Is There a Difference Between Motioning for Reconsideration or Rehearing?

Ask any civil trial lawyer in Florida how many days one has to move for rehearing of an order simply granting a motion for summary judgment, and the odds are good the lawyer will respond, “Ten days.” Pursue the matter further with the lawyer, and ask where this 10-day period is set forth in the Florida Rules of Civil Procedure, and the lawyer will invariably point to Rule 1.530, which by its title governs motions for new trial and rehearing.

Rule 1.530, however, provides that a motion for rehearing must be served no later than 10 days after “the date of filing of the judgment in a non-jury action.”1 An order simply granting a motion for summary judgment is not a final judgment; rather, it is a nonfinal order.2 So, too, are myriad other orders entered by a trial court before final judgment. Attorneys in Florida nevertheless regularly file “motions for rehearing” directed to such nonfinal orders. Often they believe they must do so within 10 days. Sometimes they also believe that such a motion tolls the time to seek appellate review of the nonfinal order.

Motions for rehearing of nonfinal orders are not authorized by the Florida Rules of Civil Procedure.3 Noting that motions for rehearing are exclusively governed by Rule 1.530, the Florida Supreme Court has observed that “[u]nless the filing of a motion for rehearing to an interlocutory order is authorized by a rule of court promulgated by the rule-making authority, then its filing is improper.”4 Indeed, it is not unheard of for an attorney to file a motion for “rehearing” of a nonfinal order and subsequently be confronted with a response from the other side echoing the court’s language and declaring that such motions are unauthorized and improper.

Yet while the rules of civil procedure themselves do not authorize motions for rehearing directed to nonfinal orders, a trial court does have the inherent authority to reconsider and alter or retract such orders prior to the entry of final judgment.5 Rather than constituting a motion for rehearing under Rule 1.530, a motion directed to a nonfinal order is actually a “motion for reconsideration” based upon this inherent and discretionary authority of the trial court.6 Despite this distinct and well-established basis for reconsideration of interlocutory orders, there still exists confusion among many practitioners about the differences between reconsideration and rehearing.

Much of the confusion stems from the fact that parties and the courts frequently use the terms interchangeably, at least in the context of motions directed at nonfinal orders. This is perhaps understandable given the lack of any rule-based authority for reconsideration of nonfinal orders; the articulation of the trial court’s inherent authority has of necessity come through the development of the common law. An attorney will, therefore, only be aware of the basis for reconsideration — as well as its effect on any subsequent appeal — from the case law.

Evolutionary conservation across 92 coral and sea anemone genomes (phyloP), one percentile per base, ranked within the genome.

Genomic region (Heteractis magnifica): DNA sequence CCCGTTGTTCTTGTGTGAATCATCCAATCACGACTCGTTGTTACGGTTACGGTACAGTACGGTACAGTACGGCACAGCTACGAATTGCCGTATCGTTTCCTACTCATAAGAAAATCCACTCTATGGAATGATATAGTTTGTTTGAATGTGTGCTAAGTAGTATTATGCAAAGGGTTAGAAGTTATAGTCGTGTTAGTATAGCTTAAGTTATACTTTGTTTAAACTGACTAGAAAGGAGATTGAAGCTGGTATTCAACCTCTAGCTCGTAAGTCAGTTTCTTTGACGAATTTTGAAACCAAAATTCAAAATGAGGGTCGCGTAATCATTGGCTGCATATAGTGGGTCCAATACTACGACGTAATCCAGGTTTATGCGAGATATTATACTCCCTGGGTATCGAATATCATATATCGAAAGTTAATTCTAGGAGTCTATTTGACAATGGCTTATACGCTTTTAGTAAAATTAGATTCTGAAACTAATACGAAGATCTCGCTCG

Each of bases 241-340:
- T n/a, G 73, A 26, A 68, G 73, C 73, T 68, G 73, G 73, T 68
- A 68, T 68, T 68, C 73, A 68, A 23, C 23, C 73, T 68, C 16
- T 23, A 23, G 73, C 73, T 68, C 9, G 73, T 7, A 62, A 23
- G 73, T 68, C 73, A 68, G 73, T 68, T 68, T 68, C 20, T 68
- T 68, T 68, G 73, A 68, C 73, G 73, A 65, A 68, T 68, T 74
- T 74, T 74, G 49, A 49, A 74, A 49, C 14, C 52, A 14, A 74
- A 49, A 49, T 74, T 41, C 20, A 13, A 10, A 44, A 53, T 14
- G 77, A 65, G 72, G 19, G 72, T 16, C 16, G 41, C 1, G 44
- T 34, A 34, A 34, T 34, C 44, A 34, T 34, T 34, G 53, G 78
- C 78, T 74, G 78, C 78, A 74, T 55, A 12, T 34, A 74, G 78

Common Law Origin of Motions for Reconsideration

Continue reading Is There a Difference Between Motioning for Reconsideration or Rehearing?

Bullied to Death ~ The Chris Mackney Story

 

Remember the Chris Mackney story we wrote about in April?

This unbelievable true story of murder, corruption, and the suicide of a broken man driven crazy by our family court system now has a Facebook page.
7aac2-fathers2band2bfamily2bcourts2b-2b2015

This slideshow requires JavaScript.

The psychological effects of divorce.

Originally posted on Civil Rights in Family Law Florida: The psychological effects of divorce may touch divorcees, children, family and friends. Related articles It’s a trillion dollar industry… —  American Fathers

Fatherless Day Rallies In Every State and Across The Globe!!

Originally posted on Civil Rights in Family Law Florida:  – ALABAMA Alabama 2nd annual Fatherless Day Rally June 17th at 9AM 600 Dexter Ave Montgomery Al, 36130 Come out as we rally together… — American Fathers 

Science of Dads.

Psychological sciences at Kent State University, is one of a growing number of researchers to examine the manner in which fathers interact with their children. Her work is giving new insight… 

Children’s Rights : 3000.

Originally posted on World4Justice : NOW! Lobby Forum.:  Over the years I have been most inspired by the work of …

This is an EQUAL RIGHTS issue!

Where Fathers, Mothers, GRANDparents and Children from all 50 states will be uniting at their State Capitols to demand a change in Family law. This is an EQUAL RIGHTS issue and OUR Children … 

Families will be destroyed under the guise and by immunity bestowed upon Family Court Judges

PRESS RELEASE: Bill Scheidler, candidate for representative, district 26, position 1, states his platform | Corrupt Washington This is the vicious cycle of corruption, which can be illustrat…

Your Raising a Human Being NOT an Inconvenience

Originally posted on Civil Rights in Family Law Florida: Dearest Daughter, I love you so much.  Yesterday I gazed out the window watching fireworks and was really missing my angel but I cann… 

The family courts in the United States are biased against fathers.

– ALABAMA – ALASKA  – ARIZONA – CALIFORNIA – COLORADO – CONNECTICUT – FLORIDA – ILLINOIS – INDIANA – KANSAS – MARYLAND – MASSACHUSETTS  – MICHIGAN – MONTANA – NEVADA – NEW JERSEY – NEW YORK …

Women for Men

Remember the Chris Mackney story we wrote about in April? This unbelievable true story of murder, corruption, and the suicide of a broken man driven crazy by our family court system now has a Facebook page.

Please visit, read and be active on the site.

View original post